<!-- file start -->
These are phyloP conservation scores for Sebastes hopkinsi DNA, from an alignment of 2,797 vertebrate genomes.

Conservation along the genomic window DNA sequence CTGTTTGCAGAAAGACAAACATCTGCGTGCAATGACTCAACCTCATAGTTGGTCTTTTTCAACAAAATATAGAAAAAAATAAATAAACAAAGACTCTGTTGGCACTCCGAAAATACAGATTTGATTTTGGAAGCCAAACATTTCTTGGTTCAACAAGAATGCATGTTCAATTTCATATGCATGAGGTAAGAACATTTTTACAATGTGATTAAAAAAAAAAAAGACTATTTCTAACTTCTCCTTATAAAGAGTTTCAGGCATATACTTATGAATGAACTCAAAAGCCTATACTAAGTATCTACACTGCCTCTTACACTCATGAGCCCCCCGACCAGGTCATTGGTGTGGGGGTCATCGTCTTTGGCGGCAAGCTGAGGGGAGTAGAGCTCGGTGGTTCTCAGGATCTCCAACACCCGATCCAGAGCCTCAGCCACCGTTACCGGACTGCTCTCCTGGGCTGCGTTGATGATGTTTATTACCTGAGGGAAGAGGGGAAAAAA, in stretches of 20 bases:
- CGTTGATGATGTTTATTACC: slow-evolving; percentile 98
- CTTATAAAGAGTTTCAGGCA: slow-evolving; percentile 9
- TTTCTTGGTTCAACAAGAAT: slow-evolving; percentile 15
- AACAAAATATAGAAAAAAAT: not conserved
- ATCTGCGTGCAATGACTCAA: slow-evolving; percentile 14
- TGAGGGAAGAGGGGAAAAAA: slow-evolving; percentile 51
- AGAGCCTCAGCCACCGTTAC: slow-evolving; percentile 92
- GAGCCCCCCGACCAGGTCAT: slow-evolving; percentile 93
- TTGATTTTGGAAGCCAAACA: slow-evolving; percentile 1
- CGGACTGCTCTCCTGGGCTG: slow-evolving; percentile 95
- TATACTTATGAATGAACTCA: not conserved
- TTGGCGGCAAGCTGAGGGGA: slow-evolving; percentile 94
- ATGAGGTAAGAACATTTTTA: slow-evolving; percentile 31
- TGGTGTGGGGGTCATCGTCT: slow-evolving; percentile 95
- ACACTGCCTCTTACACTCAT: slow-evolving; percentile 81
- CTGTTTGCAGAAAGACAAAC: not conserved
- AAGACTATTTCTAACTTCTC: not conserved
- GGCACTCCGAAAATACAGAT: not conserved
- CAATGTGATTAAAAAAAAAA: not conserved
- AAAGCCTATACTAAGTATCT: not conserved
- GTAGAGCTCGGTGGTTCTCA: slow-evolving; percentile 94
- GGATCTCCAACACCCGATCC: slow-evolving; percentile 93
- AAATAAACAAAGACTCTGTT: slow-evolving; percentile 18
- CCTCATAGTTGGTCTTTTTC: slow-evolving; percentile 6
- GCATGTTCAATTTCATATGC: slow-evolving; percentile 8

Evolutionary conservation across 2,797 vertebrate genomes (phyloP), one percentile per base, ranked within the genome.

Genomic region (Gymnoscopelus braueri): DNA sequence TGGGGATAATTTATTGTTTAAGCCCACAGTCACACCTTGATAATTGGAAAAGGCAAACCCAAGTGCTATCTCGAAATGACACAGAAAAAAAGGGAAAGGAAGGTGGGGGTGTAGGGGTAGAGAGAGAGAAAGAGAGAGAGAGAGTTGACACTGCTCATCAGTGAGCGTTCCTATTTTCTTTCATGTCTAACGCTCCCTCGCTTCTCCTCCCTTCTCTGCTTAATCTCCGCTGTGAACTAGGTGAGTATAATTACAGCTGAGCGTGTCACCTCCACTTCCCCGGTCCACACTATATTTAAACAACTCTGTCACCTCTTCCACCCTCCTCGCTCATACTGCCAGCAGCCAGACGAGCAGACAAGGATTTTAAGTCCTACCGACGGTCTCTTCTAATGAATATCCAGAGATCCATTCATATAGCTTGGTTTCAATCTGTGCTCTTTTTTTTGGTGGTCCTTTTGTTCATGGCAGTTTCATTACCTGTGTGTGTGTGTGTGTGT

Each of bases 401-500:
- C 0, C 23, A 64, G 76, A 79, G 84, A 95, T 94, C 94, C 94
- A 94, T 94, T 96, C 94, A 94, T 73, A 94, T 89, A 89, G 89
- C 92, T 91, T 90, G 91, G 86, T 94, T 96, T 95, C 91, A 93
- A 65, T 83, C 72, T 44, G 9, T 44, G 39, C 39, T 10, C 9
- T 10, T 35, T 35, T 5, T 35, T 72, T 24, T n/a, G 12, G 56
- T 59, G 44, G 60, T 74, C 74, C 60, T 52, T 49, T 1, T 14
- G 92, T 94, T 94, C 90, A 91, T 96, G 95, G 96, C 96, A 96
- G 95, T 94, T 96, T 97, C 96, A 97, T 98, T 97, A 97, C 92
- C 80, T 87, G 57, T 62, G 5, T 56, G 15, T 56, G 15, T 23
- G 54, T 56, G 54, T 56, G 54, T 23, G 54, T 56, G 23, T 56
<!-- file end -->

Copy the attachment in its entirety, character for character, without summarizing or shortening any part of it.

These are phyloP conservation scores for Sebastes hopkinsi DNA, from an alignment of 2,797 vertebrate genomes.

Conservation along the genomic window DNA sequence CTGTTTGCAGAAAGACAAACATCTGCGTGCAATGACTCAACCTCATAGTTGGTCTTTTTCAACAAAATATAGAAAAAAATAAATAAACAAAGACTCTGTTGGCACTCCGAAAATACAGATTTGATTTTGGAAGCCAAACATTTCTTGGTTCAACAAGAATGCATGTTCAATTTCATATGCATGAGGTAAGAACATTTTTACAATGTGATTAAAAAAAAAAAAGACTATTTCTAACTTCTCCTTATAAAGAGTTTCAGGCATATACTTATGAATGAACTCAAAAGCCTATACTAAGTATCTACACTGCCTCTTACACTCATGAGCCCCCCGACCAGGTCATTGGTGTGGGGGTCATCGTCTTTGGCGGCAAGCTGAGGGGAGTAGAGCTCGGTGGTTCTCAGGATCTCCAACACCCGATCCAGAGCCTCAGCCACCGTTACCGGACTGCTCTCCTGGGCTGCGTTGATGATGTTTATTACCTGAGGGAAGAGGGGAAAAAA, in stretches of 20 bases:
- CGTTGATGATGTTTATTACC: slow-evolving; percentile 98
- CTTATAAAGAGTTTCAGGCA: slow-evolving; percentile 9
- TTTCTTGGTTCAACAAGAAT: slow-evolving; percentile 15
- AACAAAATATAGAAAAAAAT: not conserved
- ATCTGCGTGCAATGACTCAA: slow-evolving; percentile 14
- TGAGGGAAGAGGGGAAAAAA: slow-evolving; percentile 51
- AGAGCCTCAGCCACCGTTAC: slow-evolving; percentile 92
- GAGCCCCCCGACCAGGTCAT: slow-evolving; percentile 93
- TTGATTTTGGAAGCCAAACA: slow-evolving; percentile 1
- CGGACTGCTCTCCTGGGCTG: slow-evolving; percentile 95
- TATACTTATGAATGAACTCA: not conserved
- TTGGCGGCAAGCTGAGGGGA: slow-evolving; percentile 94
- ATGAGGTAAGAACATTTTTA: slow-evolving; percentile 31
- TGGTGTGGGGGTCATCGTCT: slow-evolving; percentile 95
- ACACTGCCTCTTACACTCAT: slow-evolving; percentile 81
- CTGTTTGCAGAAAGACAAAC: not conserved
- AAGACTATTTCTAACTTCTC: not conserved
- GGCACTCCGAAAATACAGAT: not conserved
- CAATGTGATTAAAAAAAAAA: not conserved
- AAAGCCTATACTAAGTATCT: not conserved
- GTAGAGCTCGGTGGTTCTCA: slow-evolving; percentile 94
- GGATCTCCAACACCCGATCC: slow-evolving; percentile 93
- AAATAAACAAAGACTCTGTT: slow-evolving; percentile 18
- CCTCATAGTTGGTCTTTTTC: slow-evolving; percentile 6
- GCATGTTCAATTTCATATGC: slow-evolving; percentile 8

Evolutionary conservation across 2,797 vertebrate genomes (phyloP), one percentile per base, ranked within the genome.

Genomic region (Gymnoscopelus braueri): DNA sequence TGGGGATAATTTATTGTTTAAGCCCACAGTCACACCTTGATAATTGGAAAAGGCAAACCCAAGTGCTATCTCGAAATGACACAGAAAAAAAGGGAAAGGAAGGTGGGGGTGTAGGGGTAGAGAGAGAGAAAGAGAGAGAGAGAGTTGACACTGCTCATCAGTGAGCGTTCCTATTTTCTTTCATGTCTAACGCTCCCTCGCTTCTCCTCCCTTCTCTGCTTAATCTCCGCTGTGAACTAGGTGAGTATAATTACAGCTGAGCGTGTCACCTCCACTTCCCCGGTCCACACTATATTTAAACAACTCTGTCACCTCTTCCACCCTCCTCGCTCATACTGCCAGCAGCCAGACGAGCAGACAAGGATTTTAAGTCCTACCGACGGTCTCTTCTAATGAATATCCAGAGATCCATTCATATAGCTTGGTTTCAATCTGTGCTCTTTTTTTTGGTGGTCCTTTTGTTCATGGCAGTTTCATTACCTGTGTGTGTGTGTGTGTGT

Each of bases 401-500:
- C 0, C 23, A 64, G 76, A 79, G 84, A 95, T 94, C 94, C 94
- A 94, T 94, T 96, C 94, A 94, T 73, A 94, T 89, A 89, G 89
- C 92, T 91, T 90, G 91, G 86, T 94, T 96, T 95, C 91, A 93
- A 65, T 83, C 72, T 44, G 9, T 44, G 39, C 39, T 10, C 9
- T 10, T 35, T 35, T 5, T 35, T 72, T 24, T n/a, G 12, G 56
- T 59, G 44, G 60, T 74, C 74, C 60, T 52, T 49, T 1, T 14
- G 92, T 94, T 94, C 90, A 91, T 96, G 95, G 96, C 96, A 96
- G 95, T 94, T 96, T 97, C 96, A 97, T 98, T 97, A 97, C 92
- C 80, T 87, G 57, T 62, G 5, T 56, G 15, T 56, G 15, T 23
- G 54, T 56, G 54, T 56, G 54, T 23, G 54, T 56, G 23, T 56